Documenting with Markdown

Rik Scarborough Development Technologies, Programming Leave a Comment

In today’s environment, we have an embarrassment of riches when it comes to documenting our applications. We have a multitude of word processors, websites with word processors built in, wikis, and notes applications galore.

So you may be wondering, is there even any point in talking about ways to document your application? I think there is. In this blog, I’ll share my documentation tool and how and why you can use it in your own projects. It’s called Markdown.

Where to Document with Markdown

I’ve had a couple of projects where I wanted to keep documentation for the project as close to the code as I could. The documentation can, and probably will, live on a team website as well. For easy access, though, I wanted it right where the code lived – preferably in the same version repository as the source code. Being able to read and edit the documentation with the same or similar tools and to track the version differences just as we do our code would be a huge bonus.

The obvious choice in this instance would be plain old text, but plain text does not allow for a rich experience. So for situations like this, I would like to suggest, or possibly introduce you to, Markdown.

What is Markdown?

For those that don’t know, Markdown is a plain-text, structured language for creating HTML documents. It also functions as the application used to create HTML documents from Markdown documents.

Markdown is used in several places, including GitHub. Github provides some great guides on how to use Markdown if you want to check them out.

I find that Markdown has the benefit of being able to use any text editor to create or edit your documentation, but unlike plain text, the end product can be a rich document, complete with images.


In many cases, our application documentation could benefit from the addition of some type of image – for example, a Software Architecture diagram or a screen shot.

The different flavors of Markdown each handle image attachments in their own way. I prefer to leverage something I see as a strength of Markdown, the ability to include HTML tags directly in the Markdown document.

For instance, one of the screen shots I include later can be written directly in the Markdown document as:

Screen Shot

Let’s run through a quick example to demonstrate this. My example centers around inserting Architectural documents into our Markdown document. I used MockOla to create a diagram.

On a side note, if you haven’t already, I suggest checking MockOla out! MockOla is a 2D drawing tool built by Keyhole Labs, and it’s super user friendly. If you need any sort of software architectural image (such as a UI wireframe, UML diagram, or other architectural design images), MockOla is a great tool to check out. Take a few moments to mess around with it!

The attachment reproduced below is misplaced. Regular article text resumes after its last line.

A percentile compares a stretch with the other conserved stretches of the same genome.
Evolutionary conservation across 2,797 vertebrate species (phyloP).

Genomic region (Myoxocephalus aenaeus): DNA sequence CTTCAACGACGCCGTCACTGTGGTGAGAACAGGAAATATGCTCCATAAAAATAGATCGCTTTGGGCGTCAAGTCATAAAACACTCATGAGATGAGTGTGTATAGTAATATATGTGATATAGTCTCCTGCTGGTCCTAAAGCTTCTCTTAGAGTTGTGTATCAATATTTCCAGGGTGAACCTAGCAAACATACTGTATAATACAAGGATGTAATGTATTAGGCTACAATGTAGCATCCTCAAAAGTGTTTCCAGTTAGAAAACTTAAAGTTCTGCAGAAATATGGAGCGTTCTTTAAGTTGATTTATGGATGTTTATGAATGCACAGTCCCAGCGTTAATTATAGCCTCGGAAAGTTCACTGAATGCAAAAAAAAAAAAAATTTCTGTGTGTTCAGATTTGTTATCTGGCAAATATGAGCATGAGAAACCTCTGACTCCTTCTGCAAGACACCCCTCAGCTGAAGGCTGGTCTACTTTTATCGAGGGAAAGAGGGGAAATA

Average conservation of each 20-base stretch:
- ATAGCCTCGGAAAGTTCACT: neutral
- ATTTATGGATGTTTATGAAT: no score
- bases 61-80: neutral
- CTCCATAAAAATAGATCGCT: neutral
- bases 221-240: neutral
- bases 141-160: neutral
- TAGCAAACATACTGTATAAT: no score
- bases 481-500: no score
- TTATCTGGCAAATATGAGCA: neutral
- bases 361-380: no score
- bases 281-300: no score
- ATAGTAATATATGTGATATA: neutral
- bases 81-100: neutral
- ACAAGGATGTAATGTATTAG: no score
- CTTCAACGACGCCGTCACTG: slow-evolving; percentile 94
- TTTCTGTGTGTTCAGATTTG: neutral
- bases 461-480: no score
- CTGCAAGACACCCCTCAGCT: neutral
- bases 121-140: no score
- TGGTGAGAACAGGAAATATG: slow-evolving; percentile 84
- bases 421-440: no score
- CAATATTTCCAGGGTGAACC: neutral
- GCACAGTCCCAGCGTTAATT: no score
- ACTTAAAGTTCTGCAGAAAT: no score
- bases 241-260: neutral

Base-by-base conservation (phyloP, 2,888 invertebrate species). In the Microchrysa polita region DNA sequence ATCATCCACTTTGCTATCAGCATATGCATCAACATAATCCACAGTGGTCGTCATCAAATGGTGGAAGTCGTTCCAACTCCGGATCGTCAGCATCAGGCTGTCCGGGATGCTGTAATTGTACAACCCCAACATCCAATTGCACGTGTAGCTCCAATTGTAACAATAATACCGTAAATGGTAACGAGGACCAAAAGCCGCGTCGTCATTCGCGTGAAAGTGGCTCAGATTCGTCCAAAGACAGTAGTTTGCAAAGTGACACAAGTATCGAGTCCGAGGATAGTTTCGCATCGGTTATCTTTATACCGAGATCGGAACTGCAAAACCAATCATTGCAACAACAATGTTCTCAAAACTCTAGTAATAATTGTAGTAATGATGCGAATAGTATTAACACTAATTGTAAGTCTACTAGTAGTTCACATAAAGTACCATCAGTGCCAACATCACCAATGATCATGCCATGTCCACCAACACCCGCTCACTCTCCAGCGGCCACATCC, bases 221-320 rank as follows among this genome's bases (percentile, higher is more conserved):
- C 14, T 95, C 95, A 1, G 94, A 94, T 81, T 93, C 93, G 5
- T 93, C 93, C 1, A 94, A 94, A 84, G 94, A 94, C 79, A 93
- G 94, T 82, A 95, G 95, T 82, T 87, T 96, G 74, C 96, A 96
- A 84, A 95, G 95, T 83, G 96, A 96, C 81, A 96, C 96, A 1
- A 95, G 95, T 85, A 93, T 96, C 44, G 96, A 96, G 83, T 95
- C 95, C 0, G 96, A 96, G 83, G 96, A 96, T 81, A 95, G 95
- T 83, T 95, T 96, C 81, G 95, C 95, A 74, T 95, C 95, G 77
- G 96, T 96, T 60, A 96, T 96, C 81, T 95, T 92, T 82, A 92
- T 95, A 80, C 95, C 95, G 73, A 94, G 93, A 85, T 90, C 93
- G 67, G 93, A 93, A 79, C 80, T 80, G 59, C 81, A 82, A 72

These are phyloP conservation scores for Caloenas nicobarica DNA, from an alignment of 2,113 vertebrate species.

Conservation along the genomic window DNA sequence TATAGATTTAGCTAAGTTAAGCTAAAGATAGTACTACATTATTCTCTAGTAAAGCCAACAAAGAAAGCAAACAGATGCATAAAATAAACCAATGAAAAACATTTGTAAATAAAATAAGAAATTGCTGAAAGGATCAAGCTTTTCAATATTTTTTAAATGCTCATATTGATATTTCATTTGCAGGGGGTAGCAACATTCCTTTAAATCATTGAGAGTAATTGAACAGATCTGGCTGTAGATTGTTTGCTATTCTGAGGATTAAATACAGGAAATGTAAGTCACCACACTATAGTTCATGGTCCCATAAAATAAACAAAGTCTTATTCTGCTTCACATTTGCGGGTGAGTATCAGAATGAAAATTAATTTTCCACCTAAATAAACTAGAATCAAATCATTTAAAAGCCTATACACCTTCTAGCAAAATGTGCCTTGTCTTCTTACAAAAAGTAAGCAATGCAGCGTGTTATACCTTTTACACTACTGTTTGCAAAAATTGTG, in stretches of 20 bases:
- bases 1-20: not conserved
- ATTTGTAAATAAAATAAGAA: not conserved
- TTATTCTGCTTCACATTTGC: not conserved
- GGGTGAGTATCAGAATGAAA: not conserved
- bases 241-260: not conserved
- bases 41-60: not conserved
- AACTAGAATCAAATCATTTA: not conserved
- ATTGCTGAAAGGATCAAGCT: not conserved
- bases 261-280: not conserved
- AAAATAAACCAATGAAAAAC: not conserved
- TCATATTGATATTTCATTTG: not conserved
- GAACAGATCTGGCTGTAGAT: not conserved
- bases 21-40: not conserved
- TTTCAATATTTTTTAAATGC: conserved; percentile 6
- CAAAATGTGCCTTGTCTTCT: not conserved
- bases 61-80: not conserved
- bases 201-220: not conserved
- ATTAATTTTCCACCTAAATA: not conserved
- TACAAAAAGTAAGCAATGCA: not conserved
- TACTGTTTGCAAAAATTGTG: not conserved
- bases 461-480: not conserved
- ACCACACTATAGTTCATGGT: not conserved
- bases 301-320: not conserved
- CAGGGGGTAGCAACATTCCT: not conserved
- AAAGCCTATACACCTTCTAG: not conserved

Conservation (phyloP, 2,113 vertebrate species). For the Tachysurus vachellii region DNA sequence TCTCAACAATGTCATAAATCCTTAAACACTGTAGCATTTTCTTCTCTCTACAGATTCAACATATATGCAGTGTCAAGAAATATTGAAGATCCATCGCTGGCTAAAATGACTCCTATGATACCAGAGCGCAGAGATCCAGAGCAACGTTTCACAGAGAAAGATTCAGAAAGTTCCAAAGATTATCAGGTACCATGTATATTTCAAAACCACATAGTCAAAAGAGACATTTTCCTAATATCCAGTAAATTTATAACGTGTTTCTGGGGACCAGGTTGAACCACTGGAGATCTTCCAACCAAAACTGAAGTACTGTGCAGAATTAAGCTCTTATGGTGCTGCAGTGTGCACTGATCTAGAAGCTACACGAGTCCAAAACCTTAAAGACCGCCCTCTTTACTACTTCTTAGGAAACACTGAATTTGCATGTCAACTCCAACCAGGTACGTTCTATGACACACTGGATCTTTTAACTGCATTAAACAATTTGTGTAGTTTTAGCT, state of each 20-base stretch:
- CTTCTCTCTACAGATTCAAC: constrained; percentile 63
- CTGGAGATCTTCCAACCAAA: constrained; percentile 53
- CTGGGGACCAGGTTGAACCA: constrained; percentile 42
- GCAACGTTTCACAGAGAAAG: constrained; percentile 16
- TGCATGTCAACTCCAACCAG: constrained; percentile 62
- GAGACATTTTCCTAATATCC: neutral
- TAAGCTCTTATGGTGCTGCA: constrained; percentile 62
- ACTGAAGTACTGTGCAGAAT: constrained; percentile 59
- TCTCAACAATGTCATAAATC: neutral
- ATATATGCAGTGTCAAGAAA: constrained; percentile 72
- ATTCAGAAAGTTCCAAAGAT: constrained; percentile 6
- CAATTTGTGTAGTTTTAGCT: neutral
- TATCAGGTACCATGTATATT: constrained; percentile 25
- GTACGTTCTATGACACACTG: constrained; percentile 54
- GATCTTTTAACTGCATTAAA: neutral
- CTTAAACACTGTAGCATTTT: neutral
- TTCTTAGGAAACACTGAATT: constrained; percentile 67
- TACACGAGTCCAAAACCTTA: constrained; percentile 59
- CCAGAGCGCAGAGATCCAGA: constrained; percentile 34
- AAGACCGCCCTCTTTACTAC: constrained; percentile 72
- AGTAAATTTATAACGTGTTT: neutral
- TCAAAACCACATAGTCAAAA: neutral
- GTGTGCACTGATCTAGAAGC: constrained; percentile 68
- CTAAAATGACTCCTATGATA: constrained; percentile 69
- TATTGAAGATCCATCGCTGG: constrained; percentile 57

Back to the example! The first step is creating the architectural image I’m going to insert into our Markdown documentation. Like I mentioned, I’m using MockOla:

Here is the resulting output:

After saving the above output as a png to my desktop, I can easily insert it into Markdown using HTML.


Ultimately, the purpose of this post is to provide you with another tool for your programming tool chest. Additionally, as I mentioned before, another one of my goals is to end up with a document that is as close to the code as possible. So, where do we put it?
We have a few choices. There are plugins like NetBeans and Eclipse for different IDE’s that will make writing Markdown easier and closer to the code. Also, we would like our build tools (Gradle or Maven) to have access to Markdown documents.

If you do not need to keep your deployment package small, you can put all the source documents in your resource direction, like this:

However, if you do need to keep your deployment package small, you can use the test tree or create a documents tree the build tool will ignore instead.

This structure will also allow you to check the documents into your version control system. You can use this to easily track the changes to your files – in the same way you do for your code.


When you need a rich visual representation of the page, run Markdown > DocumentingWMarkdown.html. . This will compile the Markdown document and add links to the attached images.

Markdown will output the results to the command line, so we use > to redirect that output to the HTML document. This document can then be displayed in a browser. I have had great success in copying that page and pasting it into a Word or Apple Pages document. A quick overview and touch up on the look and feel, and it’s ready to publish.


In conclusion, Markdown is a great tool to use for documenting. I would encourage you to test it out for yourself in your next project!

And it doesn’t end at documenting! There are many, many practical uses for Markdown. In fact, I created this blog post in Markdown using the Vim text editor and then copied and pasted the result from the Safari browser to a word processing application for final look and feel changes. Lately, I have also been using Markdown to create outline handouts for classes I teach each week.

I hope this blog gave you an introduction to Markdown and one possible use for it. Consider this a suggestion for another tool you can use in your programming arsenal!

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